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Rule-based Access Control for Apache

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Apache provides a number of tools that allow administrators to control access to specific resources provided by servers. You may already be familiar with authentication based access control, which requires that visitors authenticate to the server before gaining access to resources.

By contrast, Apache's rule-based access control allows you to specify which visitors have access to which resources on a very granular level. You can create rules which block a given range of IPs from your web server, or from accessing a particular resource, or even simply from accessing a particular virtual host.

The most basic use of rule-based access control is to place firm limits on what resources are accessible over the network connection. In the default Apache configuration, the web server denies all users access to all files on the system. Then Apache permits administrators to allow access to specific resources.

Additional uses for these access rules include blocking particular IP ranges that have been responsible for malicious traffic and limiting access to a given resource or set of resources to "internal users," among a number of other possibilities.

We assume that you have a working installation of Apache and have access to modify configuration files. If you have not installed Apache, you might want to follow one of our Apache installation guides or LAMP stack installation guides. If you want a more thorough introduction to Apache configuration, please reference our Apache HTTP server configuration basics and Apache configuration structure guides.

Contents

Examples of Rule Based Access Control

In the examples given in the Apache configuration structure document, we presented configuration directives that specified rule-based access control conditions for specific resources. You may wish to consult our Apache configuration structure guide to see a number of examples of these directives in practice.

Here is an example of a basic rule:

File excerpt:Apache Configuration Directive

Order Deny,Allow
Deny from all
Allow from 192.168.2.101

To parse this in more simple terms:

In short, all hosts except for 192.168.2.101 are denied access to this resource.

Additional Access Control Rules

You can specify granular access control rules for your resources by modifying and expanding the example above. The following notes and suggestions provide some insight into some of the more advanced functionality that is possible with these access control systems.

Controlling Access for a Range of IPs

If you want to control access for a range of IP addresses rather than for a single address, Apache permits this with the following syntax:

File excerpt:Apache Configuration Directive

Order Deny,Allow
Deny from all
Allow from 192.168
Allow from 10

The above statements allow all addresses that begin with 192.168 and 10. These IP ranges are typically reserved for Local networking and are not publicly routable addresses. If used, these access control rules will only allow traffic from "local sources" on the network.

Here is an additional example of an access rule:

File excerpt:Apache Configuration Directive

Order Allow,Deny
Allow from all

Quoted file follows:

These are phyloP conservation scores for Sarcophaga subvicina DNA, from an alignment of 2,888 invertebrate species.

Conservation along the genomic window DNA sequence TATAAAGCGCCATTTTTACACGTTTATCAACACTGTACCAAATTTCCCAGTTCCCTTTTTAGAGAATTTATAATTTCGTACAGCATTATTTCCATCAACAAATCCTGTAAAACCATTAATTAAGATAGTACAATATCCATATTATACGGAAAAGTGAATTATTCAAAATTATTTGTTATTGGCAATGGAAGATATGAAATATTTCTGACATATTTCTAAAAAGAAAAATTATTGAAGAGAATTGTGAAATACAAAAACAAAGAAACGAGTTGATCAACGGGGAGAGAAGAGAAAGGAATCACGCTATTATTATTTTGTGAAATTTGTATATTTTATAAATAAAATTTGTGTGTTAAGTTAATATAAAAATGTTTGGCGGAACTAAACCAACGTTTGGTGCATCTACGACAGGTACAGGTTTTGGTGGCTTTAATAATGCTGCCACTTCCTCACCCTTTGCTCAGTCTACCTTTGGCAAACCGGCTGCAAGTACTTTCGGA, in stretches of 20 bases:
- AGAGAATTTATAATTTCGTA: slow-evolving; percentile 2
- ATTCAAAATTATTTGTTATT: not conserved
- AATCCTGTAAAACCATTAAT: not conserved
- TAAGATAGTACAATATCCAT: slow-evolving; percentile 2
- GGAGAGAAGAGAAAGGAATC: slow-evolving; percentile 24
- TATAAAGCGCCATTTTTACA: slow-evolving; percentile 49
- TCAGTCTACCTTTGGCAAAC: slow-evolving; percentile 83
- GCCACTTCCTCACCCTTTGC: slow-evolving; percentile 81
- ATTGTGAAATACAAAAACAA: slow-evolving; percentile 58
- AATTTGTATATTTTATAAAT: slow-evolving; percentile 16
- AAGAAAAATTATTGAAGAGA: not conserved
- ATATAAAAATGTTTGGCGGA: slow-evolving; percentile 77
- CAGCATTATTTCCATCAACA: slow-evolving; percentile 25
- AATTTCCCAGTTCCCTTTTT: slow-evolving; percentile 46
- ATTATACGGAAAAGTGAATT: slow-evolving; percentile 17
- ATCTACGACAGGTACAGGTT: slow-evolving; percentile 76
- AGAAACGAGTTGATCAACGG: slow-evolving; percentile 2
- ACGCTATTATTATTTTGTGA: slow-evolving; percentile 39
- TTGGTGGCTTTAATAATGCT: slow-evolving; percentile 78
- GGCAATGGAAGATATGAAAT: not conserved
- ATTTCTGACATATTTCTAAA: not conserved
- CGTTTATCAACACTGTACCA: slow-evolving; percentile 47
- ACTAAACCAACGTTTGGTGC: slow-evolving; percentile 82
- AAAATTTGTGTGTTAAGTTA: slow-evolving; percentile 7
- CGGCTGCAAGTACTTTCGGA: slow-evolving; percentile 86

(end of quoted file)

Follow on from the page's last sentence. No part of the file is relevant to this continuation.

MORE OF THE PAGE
Deny from 185.201.1

This rule allows everyone access to the given resource, and then denies access to all IP addresses beginning with 185.201.1. This statement would cover all traffic originating from the range of IP addresses from 185.201.1.0 to 185.201.1.255.

When creating access control rules, particularly ones that use the "Allow from all" directive, be very sure that these directives are situated in the proper context.

Advanced Access Control

While IP address are by far the easiest way to control access using these access control rules, Apache provides a number of additional methods.

Firstly, Apache permits administrators to allow or deny access based on the hostname of the requester. This forces Apache to do a reverse DNS (rDNS) lookup of the hostname performing the request, and then allow or deny access based on this information. Consider this example:

File excerpt:Apache Configuration File

Order Deny,Allow
Deny from all
Allow from lollipop.ducklington.org

Apache only allows requests from the machine with valid rDNS of lollipop.ducklington.org to access the resource in this configuration.

Secondly, it's possible to build access rules around environment variables in the HTTP session. This allows you to allow and deny access to resources on the basis of variables such as browser (user agent) and referrer. Let us take the following example:

File excerpt:Apache Configuration File

SetEnvIf Referer searchenginez.com search_traffic
Order Deny,Allow
Deny from all
Allow from env=search_traffic

This access control rule works in conjunction with Apache's mod_setenvif. First, if a request's referrer matches searchenginez.com the environment variable search_traffic is set. Next, all hosts are denied access to the resource. Finally, requests that have the environment variable search_traffic set are allowed access to the resource. Please consult the official Apache documentation for mod_setenvif for more information about setting and using environment variables.

More Information

You may wish to consult the following resources for additional information on this topic. While these are provided in the hope that they will be useful, please note that we cannot vouch for the accuracy or timeliness of externally hosted materials.

Creative Commons License

This guide is licensed under a Creative Commons Attribution-NoDerivs 3.0 United States License.

Last edited by Amanda Folson on Monday, August 22nd, 2011 (r2414).